The Army also established military posts in Sioux treaty lands. Fort Rice and Fort Buford on the Upper Missouri River were on or near treaty lands. Sitting Bull, Gall, and other Hunkpapas continually harassed these posts and demanded that the posts be removed.
In 1868, a treaty commission again met at Fort Laramie. The U. S. agents at the council came with a new federal policy that focused on placing all tribes on reservations. The Treaty of Fort Laramie of 1868 established the Great Sioux Reservation which included the sacred Black Hills. (See Map 2) Annuities (payments) of food and clothing were to be delivered to Indians living on the reservation. The government promised to close the Bozeman trail and the forts along the trail. According to the agreement, the treaty had to be signed by three-fourths (3/4 or .75 percent) of the males of the tribes. Many bands of Lakota Sioux agreed to the treaty. Some of them were already living within the boundaries of the Great Sioux Reservation. Others, such as Two Bears and his band, lived nearby and cooperated with the agents, though they did not move onto the reservation.
However, many did not sign the treaty. Sitting Bull and his band of Hunkpapas were among those who did not sign the treaty. The government considered the Hunkpapas dangerous because they refused to live on a reservation and continued to hunt north of the reservation.
Six years later, in 1874, gold was found in the Black Hills. Though the government offered to buy the land, the Sioux tribes refused the offer. The Black Hills were sacred to the Sioux and they would not sell. The Army did not prevent gold miners from entering the Black Hills. The federal government then demanded that all the Sioux report to the reservation. Sitting Bull and his band refused. More conflict followed. Treaties which were meant to bring peace led directly to more conflict.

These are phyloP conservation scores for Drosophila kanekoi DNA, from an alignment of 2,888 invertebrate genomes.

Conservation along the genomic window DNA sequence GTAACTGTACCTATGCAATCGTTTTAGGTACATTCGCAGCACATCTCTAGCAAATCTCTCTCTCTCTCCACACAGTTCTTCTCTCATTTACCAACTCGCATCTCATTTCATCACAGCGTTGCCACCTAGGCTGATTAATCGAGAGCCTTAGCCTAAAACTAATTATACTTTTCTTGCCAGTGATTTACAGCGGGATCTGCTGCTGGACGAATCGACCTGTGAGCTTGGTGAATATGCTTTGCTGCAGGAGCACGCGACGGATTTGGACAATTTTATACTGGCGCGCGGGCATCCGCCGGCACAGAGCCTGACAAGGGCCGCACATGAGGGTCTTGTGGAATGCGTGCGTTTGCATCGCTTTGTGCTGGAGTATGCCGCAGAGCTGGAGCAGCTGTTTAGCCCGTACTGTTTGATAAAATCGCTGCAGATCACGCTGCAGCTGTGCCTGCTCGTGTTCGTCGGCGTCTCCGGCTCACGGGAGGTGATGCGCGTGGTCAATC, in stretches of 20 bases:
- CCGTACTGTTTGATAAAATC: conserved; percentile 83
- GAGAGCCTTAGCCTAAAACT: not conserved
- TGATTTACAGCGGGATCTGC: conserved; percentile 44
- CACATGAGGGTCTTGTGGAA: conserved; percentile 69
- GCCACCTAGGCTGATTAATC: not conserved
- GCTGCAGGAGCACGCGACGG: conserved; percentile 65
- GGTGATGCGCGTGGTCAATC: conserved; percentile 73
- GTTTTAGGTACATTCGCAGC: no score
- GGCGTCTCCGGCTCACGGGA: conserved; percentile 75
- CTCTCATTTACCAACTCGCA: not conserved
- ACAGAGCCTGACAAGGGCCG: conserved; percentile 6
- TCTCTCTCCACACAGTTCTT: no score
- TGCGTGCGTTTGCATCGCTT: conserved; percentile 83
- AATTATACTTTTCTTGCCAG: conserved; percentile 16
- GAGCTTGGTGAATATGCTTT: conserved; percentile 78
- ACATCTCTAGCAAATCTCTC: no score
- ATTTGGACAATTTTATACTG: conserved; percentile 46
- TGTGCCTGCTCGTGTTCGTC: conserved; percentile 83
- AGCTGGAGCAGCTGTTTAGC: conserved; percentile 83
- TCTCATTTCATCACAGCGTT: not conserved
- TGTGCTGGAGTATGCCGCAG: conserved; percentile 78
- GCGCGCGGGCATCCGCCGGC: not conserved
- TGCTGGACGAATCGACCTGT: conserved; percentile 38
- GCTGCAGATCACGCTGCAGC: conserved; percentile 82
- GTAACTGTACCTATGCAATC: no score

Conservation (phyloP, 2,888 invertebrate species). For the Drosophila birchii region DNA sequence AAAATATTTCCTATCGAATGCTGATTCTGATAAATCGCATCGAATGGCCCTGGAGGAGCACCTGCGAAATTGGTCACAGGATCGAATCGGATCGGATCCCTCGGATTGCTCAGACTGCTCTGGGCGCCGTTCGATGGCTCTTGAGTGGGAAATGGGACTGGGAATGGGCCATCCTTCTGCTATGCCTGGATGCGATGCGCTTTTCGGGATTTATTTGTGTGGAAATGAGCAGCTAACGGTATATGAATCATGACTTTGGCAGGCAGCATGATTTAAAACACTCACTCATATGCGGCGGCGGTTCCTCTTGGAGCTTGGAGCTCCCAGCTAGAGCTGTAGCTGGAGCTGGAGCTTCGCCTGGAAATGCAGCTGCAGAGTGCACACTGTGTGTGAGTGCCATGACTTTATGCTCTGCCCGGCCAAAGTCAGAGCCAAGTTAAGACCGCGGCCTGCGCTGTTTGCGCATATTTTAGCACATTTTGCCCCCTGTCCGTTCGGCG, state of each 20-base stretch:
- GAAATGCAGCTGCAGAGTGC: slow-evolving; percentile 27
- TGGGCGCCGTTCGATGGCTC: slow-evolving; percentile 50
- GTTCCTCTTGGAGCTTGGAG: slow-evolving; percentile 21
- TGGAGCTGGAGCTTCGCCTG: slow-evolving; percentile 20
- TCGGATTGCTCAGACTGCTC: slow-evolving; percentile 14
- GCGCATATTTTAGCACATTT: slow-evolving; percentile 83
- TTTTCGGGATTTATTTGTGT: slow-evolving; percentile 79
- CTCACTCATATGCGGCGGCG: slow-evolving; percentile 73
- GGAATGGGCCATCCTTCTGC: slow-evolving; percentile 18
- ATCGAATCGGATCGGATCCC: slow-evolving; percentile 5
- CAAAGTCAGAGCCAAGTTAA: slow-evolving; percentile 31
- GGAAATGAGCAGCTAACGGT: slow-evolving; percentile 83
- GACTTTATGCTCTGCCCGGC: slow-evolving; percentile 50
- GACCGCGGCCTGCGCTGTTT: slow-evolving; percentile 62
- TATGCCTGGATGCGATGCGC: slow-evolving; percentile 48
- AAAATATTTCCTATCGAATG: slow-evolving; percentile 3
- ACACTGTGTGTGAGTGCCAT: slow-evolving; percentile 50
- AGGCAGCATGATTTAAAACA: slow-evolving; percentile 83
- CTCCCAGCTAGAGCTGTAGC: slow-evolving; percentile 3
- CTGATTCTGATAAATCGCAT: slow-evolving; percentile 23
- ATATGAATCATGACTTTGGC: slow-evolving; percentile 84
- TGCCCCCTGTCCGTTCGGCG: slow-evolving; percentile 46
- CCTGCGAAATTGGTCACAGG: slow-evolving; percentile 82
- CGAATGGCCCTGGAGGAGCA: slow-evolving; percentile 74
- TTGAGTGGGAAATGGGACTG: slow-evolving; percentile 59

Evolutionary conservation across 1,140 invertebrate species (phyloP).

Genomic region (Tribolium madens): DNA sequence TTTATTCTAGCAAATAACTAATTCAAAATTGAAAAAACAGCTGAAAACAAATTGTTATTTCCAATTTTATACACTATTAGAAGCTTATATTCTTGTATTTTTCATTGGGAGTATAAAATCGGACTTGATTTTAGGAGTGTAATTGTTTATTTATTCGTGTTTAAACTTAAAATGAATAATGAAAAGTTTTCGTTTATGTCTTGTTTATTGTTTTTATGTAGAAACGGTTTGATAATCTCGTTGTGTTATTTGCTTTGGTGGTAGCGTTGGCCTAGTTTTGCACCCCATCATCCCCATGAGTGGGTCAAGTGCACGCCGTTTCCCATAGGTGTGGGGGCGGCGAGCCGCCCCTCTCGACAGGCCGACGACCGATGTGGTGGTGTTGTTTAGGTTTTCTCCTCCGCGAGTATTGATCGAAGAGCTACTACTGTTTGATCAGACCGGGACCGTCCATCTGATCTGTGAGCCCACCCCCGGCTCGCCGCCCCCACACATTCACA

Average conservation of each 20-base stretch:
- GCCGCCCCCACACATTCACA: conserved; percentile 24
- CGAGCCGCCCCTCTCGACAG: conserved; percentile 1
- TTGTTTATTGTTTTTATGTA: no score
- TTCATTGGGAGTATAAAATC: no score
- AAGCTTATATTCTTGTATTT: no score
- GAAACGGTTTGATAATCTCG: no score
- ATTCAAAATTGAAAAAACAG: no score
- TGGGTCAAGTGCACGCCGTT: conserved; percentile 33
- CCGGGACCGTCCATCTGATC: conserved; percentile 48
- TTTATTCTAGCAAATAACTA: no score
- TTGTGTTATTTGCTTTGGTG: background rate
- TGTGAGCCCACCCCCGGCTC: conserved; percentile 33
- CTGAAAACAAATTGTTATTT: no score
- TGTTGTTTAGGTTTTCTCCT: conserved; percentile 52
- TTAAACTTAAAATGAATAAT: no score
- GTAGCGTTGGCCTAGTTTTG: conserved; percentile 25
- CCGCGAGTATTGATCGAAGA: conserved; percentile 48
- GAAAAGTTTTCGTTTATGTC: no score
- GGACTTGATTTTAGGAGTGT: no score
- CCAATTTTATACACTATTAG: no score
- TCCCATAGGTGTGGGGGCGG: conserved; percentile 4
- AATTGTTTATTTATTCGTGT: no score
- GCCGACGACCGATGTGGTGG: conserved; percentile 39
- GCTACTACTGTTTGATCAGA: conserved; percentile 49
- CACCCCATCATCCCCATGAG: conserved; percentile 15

Why is this important? The Treaty of Fort Laramie of 1851 created a short period of peace which allowed more settlers to enter or travel legally through tribal lands. However, as more non-Indians traveled through Sioux treaty lands, there were more opportunities for conflict and misunderstanding. The conflicts led members of Congress to think that another treaty was necessary.
The treaties created a new problem for the Sioux. Once the government had established specific territorial boundaries for the tribes, federal agents could negotiate for more land cessions. The Sioux came to the 1868 treaty council with a great deal of power because Red Cloud and Sitting Bull had fought settlers, miners, and the Army. However, the Sioux lost land in this treaty council, and over the next forty years would continue to lose land originally promised to them by the Treaty of 1851.